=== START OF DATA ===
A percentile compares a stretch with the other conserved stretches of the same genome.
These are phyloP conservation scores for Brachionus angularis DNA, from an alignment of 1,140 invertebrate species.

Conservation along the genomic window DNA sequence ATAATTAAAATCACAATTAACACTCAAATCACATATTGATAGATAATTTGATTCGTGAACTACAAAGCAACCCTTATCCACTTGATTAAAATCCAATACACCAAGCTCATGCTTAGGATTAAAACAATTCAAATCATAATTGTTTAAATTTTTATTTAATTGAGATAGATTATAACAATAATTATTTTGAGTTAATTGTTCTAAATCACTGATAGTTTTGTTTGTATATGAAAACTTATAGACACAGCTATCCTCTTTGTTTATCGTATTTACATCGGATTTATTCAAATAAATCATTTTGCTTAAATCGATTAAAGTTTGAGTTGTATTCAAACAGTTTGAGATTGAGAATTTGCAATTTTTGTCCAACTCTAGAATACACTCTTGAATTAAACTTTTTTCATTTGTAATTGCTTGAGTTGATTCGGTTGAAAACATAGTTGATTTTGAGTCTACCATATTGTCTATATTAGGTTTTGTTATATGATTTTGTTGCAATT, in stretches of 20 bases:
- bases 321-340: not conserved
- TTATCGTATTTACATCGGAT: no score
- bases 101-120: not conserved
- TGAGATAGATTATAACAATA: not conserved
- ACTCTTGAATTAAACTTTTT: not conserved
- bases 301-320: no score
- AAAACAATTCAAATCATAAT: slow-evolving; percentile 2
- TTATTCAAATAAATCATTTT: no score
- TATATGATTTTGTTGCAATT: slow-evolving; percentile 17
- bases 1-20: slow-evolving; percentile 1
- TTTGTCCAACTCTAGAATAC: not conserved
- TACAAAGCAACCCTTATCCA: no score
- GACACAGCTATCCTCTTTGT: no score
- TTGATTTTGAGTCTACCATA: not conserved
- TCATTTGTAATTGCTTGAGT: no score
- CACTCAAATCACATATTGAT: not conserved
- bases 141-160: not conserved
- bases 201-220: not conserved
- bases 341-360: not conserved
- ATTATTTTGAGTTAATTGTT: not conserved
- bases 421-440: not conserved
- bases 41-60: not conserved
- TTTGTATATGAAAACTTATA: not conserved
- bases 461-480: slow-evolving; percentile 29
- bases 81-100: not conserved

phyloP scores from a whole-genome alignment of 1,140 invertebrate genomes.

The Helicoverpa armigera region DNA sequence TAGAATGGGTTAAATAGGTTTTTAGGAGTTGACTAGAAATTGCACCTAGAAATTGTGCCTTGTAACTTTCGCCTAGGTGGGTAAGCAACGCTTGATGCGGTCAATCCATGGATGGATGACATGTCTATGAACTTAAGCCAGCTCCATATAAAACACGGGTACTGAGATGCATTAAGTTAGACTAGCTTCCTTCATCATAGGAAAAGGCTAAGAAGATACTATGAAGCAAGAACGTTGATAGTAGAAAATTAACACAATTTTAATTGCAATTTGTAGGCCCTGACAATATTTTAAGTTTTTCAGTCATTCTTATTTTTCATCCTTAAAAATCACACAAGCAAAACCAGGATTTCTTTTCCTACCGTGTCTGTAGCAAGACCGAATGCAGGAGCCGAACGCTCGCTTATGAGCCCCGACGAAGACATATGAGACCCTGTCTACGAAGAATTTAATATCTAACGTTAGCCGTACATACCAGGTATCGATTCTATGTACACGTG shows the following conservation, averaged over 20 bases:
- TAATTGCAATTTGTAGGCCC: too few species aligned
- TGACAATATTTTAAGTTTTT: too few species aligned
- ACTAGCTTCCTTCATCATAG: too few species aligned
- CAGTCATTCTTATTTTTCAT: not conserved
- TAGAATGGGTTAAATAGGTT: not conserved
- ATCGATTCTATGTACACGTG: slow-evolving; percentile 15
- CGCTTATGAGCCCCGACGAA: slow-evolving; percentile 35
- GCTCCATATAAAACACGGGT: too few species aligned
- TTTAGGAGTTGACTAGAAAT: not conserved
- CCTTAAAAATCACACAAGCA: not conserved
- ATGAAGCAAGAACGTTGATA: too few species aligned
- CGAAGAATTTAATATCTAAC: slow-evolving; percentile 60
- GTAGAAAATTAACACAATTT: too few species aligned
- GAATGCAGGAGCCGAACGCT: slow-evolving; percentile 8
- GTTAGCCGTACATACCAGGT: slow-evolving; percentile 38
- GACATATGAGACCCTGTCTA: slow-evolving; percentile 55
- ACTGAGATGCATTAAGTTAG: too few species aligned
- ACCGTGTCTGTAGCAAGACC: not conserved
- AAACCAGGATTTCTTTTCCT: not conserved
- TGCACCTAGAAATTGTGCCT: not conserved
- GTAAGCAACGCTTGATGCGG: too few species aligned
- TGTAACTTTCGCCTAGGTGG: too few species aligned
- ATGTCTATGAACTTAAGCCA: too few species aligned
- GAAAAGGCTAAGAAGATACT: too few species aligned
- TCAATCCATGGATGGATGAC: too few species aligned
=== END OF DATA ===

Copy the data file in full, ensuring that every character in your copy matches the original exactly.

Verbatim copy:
A percentile compares a stretch with the other conserved stretches of the same genome.
These are phyloP conservation scores for Brachionus angularis DNA, from an alignment of 1,140 invertebrate species.

Conservation along the genomic window DNA sequence ATAATTAAAATCACAATTAACACTCAAATCACATATTGATAGATAATTTGATTCGTGAACTACAAAGCAACCCTTATCCACTTGATTAAAATCCAATACACCAAGCTCATGCTTAGGATTAAAACAATTCAAATCATAATTGTTTAAATTTTTATTTAATTGAGATAGATTATAACAATAATTATTTTGAGTTAATTGTTCTAAATCACTGATAGTTTTGTTTGTATATGAAAACTTATAGACACAGCTATCCTCTTTGTTTATCGTATTTACATCGGATTTATTCAAATAAATCATTTTGCTTAAATCGATTAAAGTTTGAGTTGTATTCAAACAGTTTGAGATTGAGAATTTGCAATTTTTGTCCAACTCTAGAATACACTCTTGAATTAAACTTTTTTCATTTGTAATTGCTTGAGTTGATTCGGTTGAAAACATAGTTGATTTTGAGTCTACCATATTGTCTATATTAGGTTTTGTTATATGATTTTGTTGCAATT, in stretches of 20 bases:
- bases 321-340: not conserved
- TTATCGTATTTACATCGGAT: no score
- bases 101-120: not conserved
- TGAGATAGATTATAACAATA: not conserved
- ACTCTTGAATTAAACTTTTT: not conserved
- bases 301-320: no score
- AAAACAATTCAAATCATAAT: slow-evolving; percentile 2
- TTATTCAAATAAATCATTTT: no score
- TATATGATTTTGTTGCAATT: slow-evolving; percentile 17
- bases 1-20: slow-evolving; percentile 1
- TTTGTCCAACTCTAGAATAC: not conserved
- TACAAAGCAACCCTTATCCA: no score
- GACACAGCTATCCTCTTTGT: no score
- TTGATTTTGAGTCTACCATA: not conserved
- TCATTTGTAATTGCTTGAGT: no score
- CACTCAAATCACATATTGAT: not conserved
- bases 141-160: not conserved
- bases 201-220: not conserved
- bases 341-360: not conserved
- ATTATTTTGAGTTAATTGTT: not conserved
- bases 421-440: not conserved
- bases 41-60: not conserved
- TTTGTATATGAAAACTTATA: not conserved
- bases 461-480: slow-evolving; percentile 29
- bases 81-100: not conserved

phyloP scores from a whole-genome alignment of 1,140 invertebrate genomes.

The Helicoverpa armigera region DNA sequence TAGAATGGGTTAAATAGGTTTTTAGGAGTTGACTAGAAATTGCACCTAGAAATTGTGCCTTGTAACTTTCGCCTAGGTGGGTAAGCAACGCTTGATGCGGTCAATCCATGGATGGATGACATGTCTATGAACTTAAGCCAGCTCCATATAAAACACGGGTACTGAGATGCATTAAGTTAGACTAGCTTCCTTCATCATAGGAAAAGGCTAAGAAGATACTATGAAGCAAGAACGTTGATAGTAGAAAATTAACACAATTTTAATTGCAATTTGTAGGCCCTGACAATATTTTAAGTTTTTCAGTCATTCTTATTTTTCATCCTTAAAAATCACACAAGCAAAACCAGGATTTCTTTTCCTACCGTGTCTGTAGCAAGACCGAATGCAGGAGCCGAACGCTCGCTTATGAGCCCCGACGAAGACATATGAGACCCTGTCTACGAAGAATTTAATATCTAACGTTAGCCGTACATACCAGGTATCGATTCTATGTACACGTG shows the following conservation, averaged over 20 bases:
- TAATTGCAATTTGTAGGCCC: too few species aligned
- TGACAATATTTTAAGTTTTT: too few species aligned
- ACTAGCTTCCTTCATCATAG: too few species aligned
- CAGTCATTCTTATTTTTCAT: not conserved
- TAGAATGGGTTAAATAGGTT: not conserved
- ATCGATTCTATGTACACGTG: slow-evolving; percentile 15
- CGCTTATGAGCCCCGACGAA: slow-evolving; percentile 35
- GCTCCATATAAAACACGGGT: too few species aligned
- TTTAGGAGTTGACTAGAAAT: not conserved
- CCTTAAAAATCACACAAGCA: not conserved
- ATGAAGCAAGAACGTTGATA: too few species aligned
- CGAAGAATTTAATATCTAAC: slow-evolving; percentile 60
- GTAGAAAATTAACACAATTT: too few species aligned
- GAATGCAGGAGCCGAACGCT: slow-evolving; percentile 8
- GTTAGCCGTACATACCAGGT: slow-evolving; percentile 38
- GACATATGAGACCCTGTCTA: slow-evolving; percentile 55
- ACTGAGATGCATTAAGTTAG: too few species aligned
- ACCGTGTCTGTAGCAAGACC: not conserved
- AAACCAGGATTTCTTTTCCT: not conserved
- TGCACCTAGAAATTGTGCCT: not conserved
- GTAAGCAACGCTTGATGCGG: too few species aligned
- TGTAACTTTCGCCTAGGTGG: too few species aligned
- ATGTCTATGAACTTAAGCCA: too few species aligned
- GAAAAGGCTAAGAAGATACT: too few species aligned
- TCAATCCATGGATGGATGAC: too few species aligned